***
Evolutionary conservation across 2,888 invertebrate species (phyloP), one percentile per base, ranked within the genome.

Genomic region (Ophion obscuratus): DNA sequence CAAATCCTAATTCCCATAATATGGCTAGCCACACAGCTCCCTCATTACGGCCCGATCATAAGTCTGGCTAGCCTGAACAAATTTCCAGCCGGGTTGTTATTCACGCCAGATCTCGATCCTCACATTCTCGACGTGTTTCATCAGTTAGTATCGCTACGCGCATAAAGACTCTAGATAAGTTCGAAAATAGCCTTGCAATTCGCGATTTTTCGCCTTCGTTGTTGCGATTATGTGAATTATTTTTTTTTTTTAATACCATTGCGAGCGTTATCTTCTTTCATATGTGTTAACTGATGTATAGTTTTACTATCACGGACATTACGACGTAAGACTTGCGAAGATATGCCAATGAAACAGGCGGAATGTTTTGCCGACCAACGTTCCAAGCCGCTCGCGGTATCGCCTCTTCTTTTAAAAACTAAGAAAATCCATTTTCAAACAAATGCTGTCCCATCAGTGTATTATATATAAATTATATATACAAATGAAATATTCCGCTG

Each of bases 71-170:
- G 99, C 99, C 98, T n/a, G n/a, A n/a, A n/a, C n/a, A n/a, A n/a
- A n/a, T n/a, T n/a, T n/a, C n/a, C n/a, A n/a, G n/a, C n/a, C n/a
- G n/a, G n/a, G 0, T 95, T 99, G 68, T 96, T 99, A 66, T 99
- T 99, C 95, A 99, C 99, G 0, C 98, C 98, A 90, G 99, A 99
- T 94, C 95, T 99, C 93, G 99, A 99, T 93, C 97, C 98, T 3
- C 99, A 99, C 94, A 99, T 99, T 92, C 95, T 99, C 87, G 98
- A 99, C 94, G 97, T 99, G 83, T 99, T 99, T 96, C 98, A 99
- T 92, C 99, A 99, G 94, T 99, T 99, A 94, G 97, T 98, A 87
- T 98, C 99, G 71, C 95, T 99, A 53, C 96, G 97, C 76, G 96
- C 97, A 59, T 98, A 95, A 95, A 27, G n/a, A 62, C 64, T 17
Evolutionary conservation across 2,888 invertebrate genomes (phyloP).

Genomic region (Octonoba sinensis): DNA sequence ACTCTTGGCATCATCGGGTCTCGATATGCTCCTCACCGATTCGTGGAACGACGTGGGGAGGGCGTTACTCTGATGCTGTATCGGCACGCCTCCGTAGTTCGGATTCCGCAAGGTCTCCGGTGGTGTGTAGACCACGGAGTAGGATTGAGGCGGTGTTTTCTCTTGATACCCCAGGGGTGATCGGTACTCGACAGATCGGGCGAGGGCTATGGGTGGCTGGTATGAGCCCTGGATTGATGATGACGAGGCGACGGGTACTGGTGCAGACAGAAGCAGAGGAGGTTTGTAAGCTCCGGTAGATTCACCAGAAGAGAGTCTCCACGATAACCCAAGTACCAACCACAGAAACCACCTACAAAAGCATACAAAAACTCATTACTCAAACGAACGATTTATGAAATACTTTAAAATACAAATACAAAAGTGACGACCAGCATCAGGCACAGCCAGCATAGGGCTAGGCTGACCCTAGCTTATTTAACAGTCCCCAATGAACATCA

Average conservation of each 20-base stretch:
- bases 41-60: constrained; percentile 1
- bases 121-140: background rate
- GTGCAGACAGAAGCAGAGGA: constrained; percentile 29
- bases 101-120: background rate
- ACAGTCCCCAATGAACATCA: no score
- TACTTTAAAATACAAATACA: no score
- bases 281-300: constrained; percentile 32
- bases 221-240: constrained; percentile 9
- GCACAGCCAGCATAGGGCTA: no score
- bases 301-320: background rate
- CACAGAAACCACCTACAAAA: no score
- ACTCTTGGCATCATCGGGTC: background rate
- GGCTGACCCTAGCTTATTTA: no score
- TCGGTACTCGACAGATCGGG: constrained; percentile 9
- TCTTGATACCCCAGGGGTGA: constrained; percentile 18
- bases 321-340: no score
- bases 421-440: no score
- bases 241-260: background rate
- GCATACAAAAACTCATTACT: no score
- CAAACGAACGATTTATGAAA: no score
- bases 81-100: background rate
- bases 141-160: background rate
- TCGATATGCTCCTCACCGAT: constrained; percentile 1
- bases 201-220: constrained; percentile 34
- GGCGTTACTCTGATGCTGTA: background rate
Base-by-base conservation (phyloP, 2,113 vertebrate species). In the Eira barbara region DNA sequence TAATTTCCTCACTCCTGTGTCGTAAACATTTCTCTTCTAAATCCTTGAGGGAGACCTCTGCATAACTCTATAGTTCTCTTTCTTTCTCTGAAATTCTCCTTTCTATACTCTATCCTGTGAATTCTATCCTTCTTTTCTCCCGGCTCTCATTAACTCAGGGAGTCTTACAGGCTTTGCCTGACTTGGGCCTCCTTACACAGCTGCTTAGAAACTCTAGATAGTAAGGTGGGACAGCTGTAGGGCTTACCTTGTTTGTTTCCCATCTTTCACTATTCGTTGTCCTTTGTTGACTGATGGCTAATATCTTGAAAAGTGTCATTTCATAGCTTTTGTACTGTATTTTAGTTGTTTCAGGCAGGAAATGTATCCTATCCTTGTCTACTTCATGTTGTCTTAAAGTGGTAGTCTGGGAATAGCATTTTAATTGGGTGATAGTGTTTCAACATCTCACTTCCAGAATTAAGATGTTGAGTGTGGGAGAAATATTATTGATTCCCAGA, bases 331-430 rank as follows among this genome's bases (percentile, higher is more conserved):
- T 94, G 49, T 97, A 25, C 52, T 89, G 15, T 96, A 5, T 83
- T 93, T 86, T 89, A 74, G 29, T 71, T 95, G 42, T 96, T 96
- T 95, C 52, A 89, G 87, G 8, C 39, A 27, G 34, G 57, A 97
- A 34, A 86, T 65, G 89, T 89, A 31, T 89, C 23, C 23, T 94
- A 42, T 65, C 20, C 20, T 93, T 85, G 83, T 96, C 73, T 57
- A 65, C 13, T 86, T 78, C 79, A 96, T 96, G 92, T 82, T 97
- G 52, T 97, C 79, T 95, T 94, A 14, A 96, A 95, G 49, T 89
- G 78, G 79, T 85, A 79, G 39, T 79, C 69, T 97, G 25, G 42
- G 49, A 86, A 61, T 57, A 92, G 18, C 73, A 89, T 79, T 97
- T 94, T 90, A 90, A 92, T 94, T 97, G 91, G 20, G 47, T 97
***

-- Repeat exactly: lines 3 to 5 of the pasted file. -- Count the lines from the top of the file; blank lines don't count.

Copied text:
Each of bases 71-170:
- G 99, C 99, C 98, T n/a, G n/a, A n/a, A n/a, C n/a, A n/a, A n/a
- A n/a, T n/a, T n/a, T n/a, C n/a, C n/a, A n/a, G n/a, C n/a, C n/a